Commitment is one of the most pivotal issues that’s on the forefront of the younger generations. Are we committed to our relationships, careers, or our kids? Today the average 25 year old will have worked 6 different jobs by that point in life. We’re still looking at a divorce rate that’s hovering around 50 percent. Then there is the fallout from the divorce rate which is a rise in single parent households. 12 million single parent families, of which 12 million 85% are single moms (Source).
This brings me to the question I want to ask myself and everyone reading this: Are we fully committed to Jesus? I truly believe if we are committed to Jesus then we wouldn’t have the plethora of commitment issues we see in society today.
As I take a step back and look at my own life I can see several dark times where I struggled with my commitment and relationship with Christ. During those dark times I asked myself questions like: “Do I really want to work in a church my whole life?” or “God, I don’t think I can make a difference with these people?” These dark times were initiated by the low points of the loss of a loved one or my failed engagement. Then, when by the grace of Christ, I picked myself up and realized I was using those low points as excuses.
As those major low points happened the first reaction is the classic role of playing the victim. This role is where we constantly say “why me”. Leading up to my life’s low points was my failure to connect, strengthen, grow, and fully commit to the life Christ has planned out for me. Too many times I’ve taken my relationship with Christ for granted. Without fail every time I managed to get to such shallow realization of that relationship, I seem to fall head first into a dark situation that leaves me in desperate need. That need is commitment that must be fulfilled by me with God. Sin is and was the reason I wasn’t being fully committed; for there is nothing else that keeps us from being fully committed to Christ.
There are a vast number of excuses that we’ve all used, and they are saturated with justification for why we’re not fully committed to Christ. Then with all the wisdom we possess we decide not to call those saturated excuses what they truly are. Our sinful desires is exactly what they are. I can hear myself and multitudes say, “Ugh, we just don’t have the time!” We have to realize what we’re doing is literally saying that our relationship with Jesus is not worth us making time for it. Then when we put other things above Jesus in what gets our time, that’s the base definition of idolatry.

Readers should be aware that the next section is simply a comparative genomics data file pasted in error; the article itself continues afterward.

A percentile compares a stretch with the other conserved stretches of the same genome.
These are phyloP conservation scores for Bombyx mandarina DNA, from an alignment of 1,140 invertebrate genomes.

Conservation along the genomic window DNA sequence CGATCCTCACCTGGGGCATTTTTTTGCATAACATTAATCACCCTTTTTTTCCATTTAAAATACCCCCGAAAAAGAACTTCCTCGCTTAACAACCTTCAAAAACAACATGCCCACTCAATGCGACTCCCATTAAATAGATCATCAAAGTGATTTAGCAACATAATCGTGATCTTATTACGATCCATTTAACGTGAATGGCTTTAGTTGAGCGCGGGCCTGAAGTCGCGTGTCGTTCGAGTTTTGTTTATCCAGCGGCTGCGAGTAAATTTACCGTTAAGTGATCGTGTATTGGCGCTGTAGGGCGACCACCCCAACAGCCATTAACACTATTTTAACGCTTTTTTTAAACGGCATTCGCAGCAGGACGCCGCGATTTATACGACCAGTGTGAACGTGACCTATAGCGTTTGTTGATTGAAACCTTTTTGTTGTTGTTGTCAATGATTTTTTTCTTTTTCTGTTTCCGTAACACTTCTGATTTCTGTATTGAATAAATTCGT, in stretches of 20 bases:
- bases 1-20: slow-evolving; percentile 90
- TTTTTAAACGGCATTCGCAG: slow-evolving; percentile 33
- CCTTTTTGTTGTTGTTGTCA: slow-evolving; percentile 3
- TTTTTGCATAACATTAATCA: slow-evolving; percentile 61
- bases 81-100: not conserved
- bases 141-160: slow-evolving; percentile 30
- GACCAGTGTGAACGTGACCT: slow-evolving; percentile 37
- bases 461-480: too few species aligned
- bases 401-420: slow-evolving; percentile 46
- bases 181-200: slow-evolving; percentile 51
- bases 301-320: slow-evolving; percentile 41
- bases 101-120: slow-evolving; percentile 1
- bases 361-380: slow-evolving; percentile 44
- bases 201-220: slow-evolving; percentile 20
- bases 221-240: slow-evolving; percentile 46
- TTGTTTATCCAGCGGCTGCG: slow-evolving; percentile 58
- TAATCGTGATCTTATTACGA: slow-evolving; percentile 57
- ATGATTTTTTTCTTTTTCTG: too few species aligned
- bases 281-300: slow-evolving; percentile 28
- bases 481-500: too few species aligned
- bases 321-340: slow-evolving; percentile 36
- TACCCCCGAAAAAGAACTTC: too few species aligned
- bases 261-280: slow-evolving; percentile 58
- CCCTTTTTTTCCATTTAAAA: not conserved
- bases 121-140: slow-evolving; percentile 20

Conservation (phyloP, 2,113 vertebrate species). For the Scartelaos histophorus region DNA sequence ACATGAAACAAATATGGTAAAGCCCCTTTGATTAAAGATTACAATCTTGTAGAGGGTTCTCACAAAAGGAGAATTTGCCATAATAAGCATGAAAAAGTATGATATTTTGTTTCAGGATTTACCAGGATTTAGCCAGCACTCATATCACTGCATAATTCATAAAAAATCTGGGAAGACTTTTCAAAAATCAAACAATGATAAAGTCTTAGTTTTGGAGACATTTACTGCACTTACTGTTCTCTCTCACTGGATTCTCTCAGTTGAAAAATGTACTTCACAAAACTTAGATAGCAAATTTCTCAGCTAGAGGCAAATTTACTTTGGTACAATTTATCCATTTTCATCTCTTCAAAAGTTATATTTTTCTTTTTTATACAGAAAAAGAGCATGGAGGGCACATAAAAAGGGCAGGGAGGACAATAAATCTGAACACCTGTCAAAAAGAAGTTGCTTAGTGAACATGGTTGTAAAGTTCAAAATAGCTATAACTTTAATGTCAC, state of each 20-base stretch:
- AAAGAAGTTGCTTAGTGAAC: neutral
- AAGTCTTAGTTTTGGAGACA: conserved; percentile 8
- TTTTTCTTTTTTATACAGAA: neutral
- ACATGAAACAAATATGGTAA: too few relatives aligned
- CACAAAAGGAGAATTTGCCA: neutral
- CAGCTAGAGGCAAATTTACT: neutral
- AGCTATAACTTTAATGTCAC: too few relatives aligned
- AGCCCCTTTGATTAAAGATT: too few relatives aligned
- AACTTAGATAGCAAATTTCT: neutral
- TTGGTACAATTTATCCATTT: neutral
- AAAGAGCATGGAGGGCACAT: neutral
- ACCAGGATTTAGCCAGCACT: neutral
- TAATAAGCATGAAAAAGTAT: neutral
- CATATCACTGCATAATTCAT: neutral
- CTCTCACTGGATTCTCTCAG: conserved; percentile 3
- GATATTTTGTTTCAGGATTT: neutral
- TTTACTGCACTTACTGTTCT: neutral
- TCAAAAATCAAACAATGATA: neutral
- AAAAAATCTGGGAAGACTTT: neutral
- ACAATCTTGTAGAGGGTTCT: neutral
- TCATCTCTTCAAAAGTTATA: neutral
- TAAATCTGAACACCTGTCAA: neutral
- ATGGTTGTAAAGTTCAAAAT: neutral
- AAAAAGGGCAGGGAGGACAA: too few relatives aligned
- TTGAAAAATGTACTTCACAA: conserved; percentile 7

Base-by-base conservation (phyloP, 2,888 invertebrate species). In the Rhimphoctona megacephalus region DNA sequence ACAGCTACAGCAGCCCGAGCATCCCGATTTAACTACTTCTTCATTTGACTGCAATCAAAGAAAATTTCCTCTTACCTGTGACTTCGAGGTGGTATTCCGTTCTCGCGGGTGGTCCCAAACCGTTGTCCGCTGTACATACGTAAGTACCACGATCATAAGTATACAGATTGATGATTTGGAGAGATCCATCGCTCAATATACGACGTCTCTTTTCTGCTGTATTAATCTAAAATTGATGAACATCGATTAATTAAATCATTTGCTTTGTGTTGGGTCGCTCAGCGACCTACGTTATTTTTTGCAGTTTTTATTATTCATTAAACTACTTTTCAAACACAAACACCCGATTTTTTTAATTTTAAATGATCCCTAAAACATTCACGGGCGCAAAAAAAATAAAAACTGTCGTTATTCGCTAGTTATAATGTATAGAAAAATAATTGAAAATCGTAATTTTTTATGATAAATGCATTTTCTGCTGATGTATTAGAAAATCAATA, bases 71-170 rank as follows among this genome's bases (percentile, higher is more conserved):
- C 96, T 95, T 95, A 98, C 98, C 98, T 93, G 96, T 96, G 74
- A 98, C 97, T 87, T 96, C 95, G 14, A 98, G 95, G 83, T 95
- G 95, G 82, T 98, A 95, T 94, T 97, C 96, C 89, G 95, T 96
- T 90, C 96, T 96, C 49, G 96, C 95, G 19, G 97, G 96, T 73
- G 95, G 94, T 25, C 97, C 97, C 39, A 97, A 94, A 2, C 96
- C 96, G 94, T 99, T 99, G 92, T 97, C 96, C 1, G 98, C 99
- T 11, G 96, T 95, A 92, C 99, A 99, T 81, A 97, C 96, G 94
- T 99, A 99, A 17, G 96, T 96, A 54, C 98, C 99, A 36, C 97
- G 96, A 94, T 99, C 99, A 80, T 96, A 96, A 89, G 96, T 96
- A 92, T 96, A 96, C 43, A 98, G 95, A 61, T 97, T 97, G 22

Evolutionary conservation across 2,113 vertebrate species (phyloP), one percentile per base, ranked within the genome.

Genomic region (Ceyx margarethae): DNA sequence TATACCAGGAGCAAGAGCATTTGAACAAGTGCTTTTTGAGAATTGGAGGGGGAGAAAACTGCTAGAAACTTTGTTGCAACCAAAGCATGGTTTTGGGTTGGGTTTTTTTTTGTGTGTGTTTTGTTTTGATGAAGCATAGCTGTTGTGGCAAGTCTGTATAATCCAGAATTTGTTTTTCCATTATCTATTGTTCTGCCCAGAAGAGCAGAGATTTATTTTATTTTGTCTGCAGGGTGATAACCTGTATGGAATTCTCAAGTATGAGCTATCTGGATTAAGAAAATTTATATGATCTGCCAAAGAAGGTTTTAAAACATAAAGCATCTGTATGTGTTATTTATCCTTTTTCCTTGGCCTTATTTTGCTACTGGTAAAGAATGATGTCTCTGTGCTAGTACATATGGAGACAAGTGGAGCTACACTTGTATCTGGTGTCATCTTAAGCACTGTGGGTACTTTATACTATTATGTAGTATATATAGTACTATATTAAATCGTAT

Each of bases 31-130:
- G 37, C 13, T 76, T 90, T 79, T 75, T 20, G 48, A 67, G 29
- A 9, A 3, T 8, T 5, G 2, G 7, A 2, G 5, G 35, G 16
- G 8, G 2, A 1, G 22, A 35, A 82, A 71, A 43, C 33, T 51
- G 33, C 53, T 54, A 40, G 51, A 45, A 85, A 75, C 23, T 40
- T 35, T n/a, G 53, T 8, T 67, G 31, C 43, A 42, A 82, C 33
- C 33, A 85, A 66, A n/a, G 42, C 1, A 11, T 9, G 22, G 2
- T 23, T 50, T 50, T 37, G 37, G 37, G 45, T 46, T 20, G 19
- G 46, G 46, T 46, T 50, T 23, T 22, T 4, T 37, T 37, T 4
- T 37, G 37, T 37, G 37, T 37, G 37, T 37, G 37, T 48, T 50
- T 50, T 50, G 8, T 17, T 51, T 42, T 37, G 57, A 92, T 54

Sin is and was the reason I wasn’t being fully committed; for there is nothing else that keeps us from being fully committed to Christ.
Yes, careers are important; yes, supporting our families is important. Yes, it’s okay for us to enjoy sports and hobbies. I must say to myself and others it’s not okay to sacrifice our relationship with Christ for any of those things. For only one mentioned is eternal, and that is our relationship with Christ. We all need a reminder of Paul’s words in Galatians chapter 2: “I have been crucified with Christ. It is no longer I who live, but Christ who lives in me. And the life I now live in the flesh I live by faith in the Son of God, who loved me and gave himself for me.”
It is our sinful nature of pride and selfishness that is waging a war over our time with our relationship with Christ. I myself need to do a better job of making a commitment of time to Christ, and I’m probably safe in saying many of you do as well. It starts with all of us being real and first admitting that not everything that takes up our time is important. Then we need to follow that up with a huge dose of intentionality and discipline. We neglect many times our spiritual disciplines of prayer, scripture, and most importantly silence. Be honest, when was the last time you got away and sat in silence trying to communicate and enhance your relationship with Christ?
It is our sinful nature of pride and selfishness that is waging a war over our time with our relationship with Christ.
If we’re serious about solving our many commitment issues, a good place to start is the commitment issue we all have in our relationship with Jesus. For if that relationship is one that is solid and edifying, we will all see some substance and peace enter our lives. Then once the one relationship that matters is intact, don’t be surprised if you start to enjoy your family time and work more. For it is from Jesus we get our happiness and fulfillment from, not our high powered careers or our time-consuming hobbies.
So I ask that you join me in a call to make Christ the center of our lives, and give him the full commitment that he deserves. Once we do that we will find fulfillment, and no longer be wanting or in need.